More than 100 ethnic Rakhine refugees in Myanmar’s Rakhine state called on Myanmar’s military in a protest on Tuesday to withdraw from villages abandoned amid heavy fighting over the last two years between government forces and the rebel Arakan Army.
The protesters, residents of camps in Rakhine’s Kyauktaw township, also called for an end to thefts by Myanmar soldiers of villagers’ property and for landmines to be cleared from areas near their former homes, sources said.
Many have now lived in the Kyauktaw camps for the last 10 months, one displaced villager told RFA’s Myanmar Service in an interview on Tuesday.
“We are facing hardships in securing the food and shelter we need, and these conditions are not good for our health,” the villager named Saw Shwe Thein said. “And this is why we want to return to our homes to retrieve some of our belongings.”
“But we can’t go back, because military troops are still stationed there,” he said.
Myanmar troops now quartered in the villages are meanwhile stealing rice, livestock, farm machinery, and other equipment, displaced villagers say, with one source calling the thefts a loss of villagers’ lifetime savings.
“We left all our property—paddies, rice supplies, and livestock—behind when we escaped from our homes,” Than Hlaing a former resident of Rakhine’s Marlar village told RFA, adding, “If we don’t do anything now to stop these thefts, nothing will be left.”
“These things represent our life-long savings and this will be a massive loss for us. And this is why we are protesting to call for government help,” he said.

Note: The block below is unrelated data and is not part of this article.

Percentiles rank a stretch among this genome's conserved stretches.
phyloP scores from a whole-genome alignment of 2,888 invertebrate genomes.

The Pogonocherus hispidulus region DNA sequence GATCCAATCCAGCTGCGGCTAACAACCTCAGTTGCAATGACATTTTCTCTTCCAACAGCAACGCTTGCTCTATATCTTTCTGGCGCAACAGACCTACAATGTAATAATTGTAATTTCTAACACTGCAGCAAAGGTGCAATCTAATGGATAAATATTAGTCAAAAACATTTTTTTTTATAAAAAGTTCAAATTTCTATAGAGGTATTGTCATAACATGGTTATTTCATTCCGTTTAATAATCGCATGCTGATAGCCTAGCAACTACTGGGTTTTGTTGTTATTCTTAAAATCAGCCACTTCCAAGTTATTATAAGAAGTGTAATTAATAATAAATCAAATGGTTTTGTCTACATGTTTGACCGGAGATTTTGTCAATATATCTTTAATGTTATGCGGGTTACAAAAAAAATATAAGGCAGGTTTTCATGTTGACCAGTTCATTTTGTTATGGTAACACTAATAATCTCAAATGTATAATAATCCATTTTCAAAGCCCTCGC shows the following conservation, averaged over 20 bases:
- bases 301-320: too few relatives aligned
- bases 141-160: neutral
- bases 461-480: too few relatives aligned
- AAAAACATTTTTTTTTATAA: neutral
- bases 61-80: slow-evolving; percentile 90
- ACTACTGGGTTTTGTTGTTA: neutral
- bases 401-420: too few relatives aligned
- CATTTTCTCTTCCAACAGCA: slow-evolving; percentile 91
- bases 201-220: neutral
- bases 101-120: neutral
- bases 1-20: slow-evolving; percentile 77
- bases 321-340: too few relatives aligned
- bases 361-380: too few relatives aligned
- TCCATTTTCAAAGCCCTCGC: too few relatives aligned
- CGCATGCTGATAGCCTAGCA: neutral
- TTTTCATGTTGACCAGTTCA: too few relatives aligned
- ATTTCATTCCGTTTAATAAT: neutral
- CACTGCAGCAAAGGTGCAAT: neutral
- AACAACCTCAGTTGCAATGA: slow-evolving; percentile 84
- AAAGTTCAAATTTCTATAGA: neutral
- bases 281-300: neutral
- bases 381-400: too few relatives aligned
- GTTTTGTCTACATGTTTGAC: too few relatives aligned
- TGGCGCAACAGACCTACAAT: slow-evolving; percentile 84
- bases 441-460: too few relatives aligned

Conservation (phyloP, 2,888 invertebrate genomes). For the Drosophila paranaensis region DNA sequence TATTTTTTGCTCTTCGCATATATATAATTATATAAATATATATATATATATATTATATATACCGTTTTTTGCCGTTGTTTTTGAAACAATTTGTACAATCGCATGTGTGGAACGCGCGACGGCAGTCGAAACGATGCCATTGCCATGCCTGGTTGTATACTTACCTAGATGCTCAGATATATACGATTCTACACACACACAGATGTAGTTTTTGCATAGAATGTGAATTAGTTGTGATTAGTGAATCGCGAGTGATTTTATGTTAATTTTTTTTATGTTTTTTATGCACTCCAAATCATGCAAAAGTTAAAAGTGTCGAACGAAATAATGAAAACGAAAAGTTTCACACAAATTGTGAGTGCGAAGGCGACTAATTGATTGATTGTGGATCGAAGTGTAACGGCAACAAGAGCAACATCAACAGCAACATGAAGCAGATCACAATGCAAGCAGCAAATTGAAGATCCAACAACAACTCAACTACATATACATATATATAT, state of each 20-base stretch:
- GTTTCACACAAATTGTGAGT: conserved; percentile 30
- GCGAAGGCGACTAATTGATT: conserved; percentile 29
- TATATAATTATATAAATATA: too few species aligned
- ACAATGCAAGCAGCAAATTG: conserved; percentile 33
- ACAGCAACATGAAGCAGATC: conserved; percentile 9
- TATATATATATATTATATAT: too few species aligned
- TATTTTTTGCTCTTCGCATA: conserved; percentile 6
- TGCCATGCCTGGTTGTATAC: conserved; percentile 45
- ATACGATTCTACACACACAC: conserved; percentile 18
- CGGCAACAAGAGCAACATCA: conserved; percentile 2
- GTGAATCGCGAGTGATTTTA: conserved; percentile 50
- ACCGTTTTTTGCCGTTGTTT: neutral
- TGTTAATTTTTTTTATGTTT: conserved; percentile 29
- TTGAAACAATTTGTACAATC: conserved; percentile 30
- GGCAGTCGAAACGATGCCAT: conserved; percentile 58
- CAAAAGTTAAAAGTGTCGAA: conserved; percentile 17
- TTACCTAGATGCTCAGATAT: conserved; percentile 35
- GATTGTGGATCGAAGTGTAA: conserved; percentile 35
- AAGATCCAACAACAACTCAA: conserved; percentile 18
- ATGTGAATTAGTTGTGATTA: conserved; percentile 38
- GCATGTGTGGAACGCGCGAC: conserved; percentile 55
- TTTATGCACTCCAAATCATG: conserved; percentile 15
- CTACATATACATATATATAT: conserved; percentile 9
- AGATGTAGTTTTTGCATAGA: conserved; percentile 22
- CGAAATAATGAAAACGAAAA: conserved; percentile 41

Among other things recently stolen were 700 baskets of paddy seeds taken by government soldiers on Jan. 7 while villagers were away, Than Hlaing said.
‘It is an ugly thing’
Zaw Win, a leader of Tuesday’s protest, demanded that military chiefs take prompt action against soldiers who commit offenses against civilians, adding, “It is an ugly thing that members of the country’s military should seize civilians’ property by force.”
Efforts to contact Rakhine state municipal minister and spokesperson Win Myint for comment on Tuesday were unsuccessful. But military spokesperson Major Gen. Zaw Min Tun denied that government troops were responsible for thefts.
“Our military forces are risking their lives to serve the country, and there is no reason for them to remove civilians’ property. They don’t need the extra burden,” he said.
“Soldiers all have their own guns, ammunition, and food to carry, and they don’t need anything else to bring along,” Zaw Min Tun said.
“Also, we are not bringing any reinforcements into these areas, and we haven’t built any more outposts. We have no reason to do this. We are only working to strengthen the peace process and to safeguard elections.”
“I would say that these allegations [against the army] were deliberately manufactured by outside groups, and not by the villagers themselves,” he said, adding that landmines can be cleared from village areas only after fighting ends between government forces and the Arakan Army.
But Saw Shwe Thein said there are witnesses who have seen Myanmar troops seize civilian property in spite of official denials.
“The owners of one rice mill said that around 700 baskets of paddy seeds had been stolen by soldiers and sold to a Muslim businessman from Gaung Toke village. And then a commanding officer of their unit showed up at Marlar village on Jan. 17 and told the villagers to say that nothing had been stolen,” he said.
Hundreds killed, thousands displaced
More than 500 people in over 125 households once lived in Kyauktaw township’s Marlar village, but fled their homes beginning in March 2020 amid armed clashes in the area and are now sheltering in camps for internally displaced persons in Kyauktaw town.
The two sides in the Rakhine war have maintained a cease-fire since Nov. 8 elections and held a series of behind-the-scenes contacts.
Two years of fighting between Myanmar government forces and the ethnic Arakan Army in several northern Rakhine townships have left about 300 civilians dead, injured hundreds of others, and left about 226,000 displaced.
Many clashes have occurred close to civilian areas, with heavy shelling directed at villages and landmines planted near civilian communities and villagers’ farmlands, sources say.
Reported by Ni Min Tun for RFA’s Myanmar Service. Translated by Ye Kaung Myint Maung. Written in English by Richard Finney.Print